Capital Region Medical Center, which is part of University of Missouri Health Care, will implement integrated electronic health record and revenue cycle management technology from Cerner, the company announced this week.
Cerner provides CRMC access to the Tiger Institute for Health Innovation's integrated platform and solutions.
"As a result of the successes we’ve seen in patient care while working with Cerner, we look forward to seeing improved health outcomes for patients at CRMC and MU Health Care," said MU Health Care CEO Jonathan Curtright, in a statement.
Cerner and MU work closely together as part of the Tiger Institute for Health Innovation, which they co-founded in 2009 with the goal of driving healthcare innovation for Missourians. The Tiger Institute and Cerner ITWorks manage the EHR and IT operations for MU Health Care. Cerner is extending this agreement to CRMC.
It means that Cerner will assume day-to-day management of CRMC’s IT operations and staff, which Cerner officials expect will optimize resources and boost efficiencies.
CRMC will transition to Cerner Millennium, a platform designed to support an individual’s care across the continuum – from the doctor’s office to the hospital and other venues of care – with consistent patient engagement.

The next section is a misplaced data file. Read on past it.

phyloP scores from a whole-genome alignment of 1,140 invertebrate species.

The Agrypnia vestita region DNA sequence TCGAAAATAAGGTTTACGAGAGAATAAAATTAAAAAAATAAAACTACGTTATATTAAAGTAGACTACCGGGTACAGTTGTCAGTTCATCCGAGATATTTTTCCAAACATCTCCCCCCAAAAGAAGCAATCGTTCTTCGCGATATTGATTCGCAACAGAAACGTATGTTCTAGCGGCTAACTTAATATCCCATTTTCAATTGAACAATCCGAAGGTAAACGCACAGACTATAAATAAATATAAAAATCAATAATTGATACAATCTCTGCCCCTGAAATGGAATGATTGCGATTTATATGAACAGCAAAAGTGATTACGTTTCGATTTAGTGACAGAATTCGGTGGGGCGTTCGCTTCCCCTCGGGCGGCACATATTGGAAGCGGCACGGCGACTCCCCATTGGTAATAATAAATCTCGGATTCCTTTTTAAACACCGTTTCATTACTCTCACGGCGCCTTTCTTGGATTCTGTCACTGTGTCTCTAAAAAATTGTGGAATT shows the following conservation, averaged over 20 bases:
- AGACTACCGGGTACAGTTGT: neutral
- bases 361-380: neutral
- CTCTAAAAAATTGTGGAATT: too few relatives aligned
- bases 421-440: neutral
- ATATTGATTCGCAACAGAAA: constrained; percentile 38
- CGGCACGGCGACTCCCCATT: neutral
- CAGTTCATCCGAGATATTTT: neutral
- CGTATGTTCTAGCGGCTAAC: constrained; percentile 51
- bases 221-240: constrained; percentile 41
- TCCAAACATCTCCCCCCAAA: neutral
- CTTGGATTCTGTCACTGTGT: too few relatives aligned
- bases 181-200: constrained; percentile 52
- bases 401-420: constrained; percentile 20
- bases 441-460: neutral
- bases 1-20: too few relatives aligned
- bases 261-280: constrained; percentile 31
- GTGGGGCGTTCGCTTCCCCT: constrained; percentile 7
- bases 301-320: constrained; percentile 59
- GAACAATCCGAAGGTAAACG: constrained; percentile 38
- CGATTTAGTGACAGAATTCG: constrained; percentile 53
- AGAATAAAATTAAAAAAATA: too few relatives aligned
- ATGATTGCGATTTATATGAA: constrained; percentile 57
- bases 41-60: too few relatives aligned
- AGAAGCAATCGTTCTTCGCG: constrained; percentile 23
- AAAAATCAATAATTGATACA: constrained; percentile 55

The Cerner Millennium system will provide CRMC staff with a digital record of their patients’ health history, rendering a more complete, near real-time view of an individual’s health. Also, through the new online, integrated patient portal, patients will be able to securely message doctors, schedule appointments and access their health history across both CRMC and MU Health Care.
Maine critical access hospital also chooses Cerner
Mayo Regional Hospital in Dover-Foxcroft, Maine, has also chosen to deploy the Cerner Millennium EHR, seeking an integrated clinical and revenue cycle platform across its acute and ambulatory facilities.
"At Mayo, we focus the knowledge, skills and resources of our doctors and staff to forge a strong and integrated community health system that serves the people of our region," said CEO Marie Vienneau, noted in a statement.
Vienneau said the hospital went to Cerner because of the vendor’s experience in supporting community healthcare organizations.
As a critical access hospital in rural Maine, Mayo’s move to a single integrated EHR will facilitate the exchange of health information with other healthcare systems and providers in the state to create a more seamless patient experience," said Zane Burke, president of Cerner.
"Through our solutions, a patient’s critical health and financial information will be in one place and will support Mayo in their effort to provide a better approach toward improving the health and well-being of their community."
The hospital will also deploy Cerner’s revenue cycle management technology, which provides clinical and financial data in one patient record.
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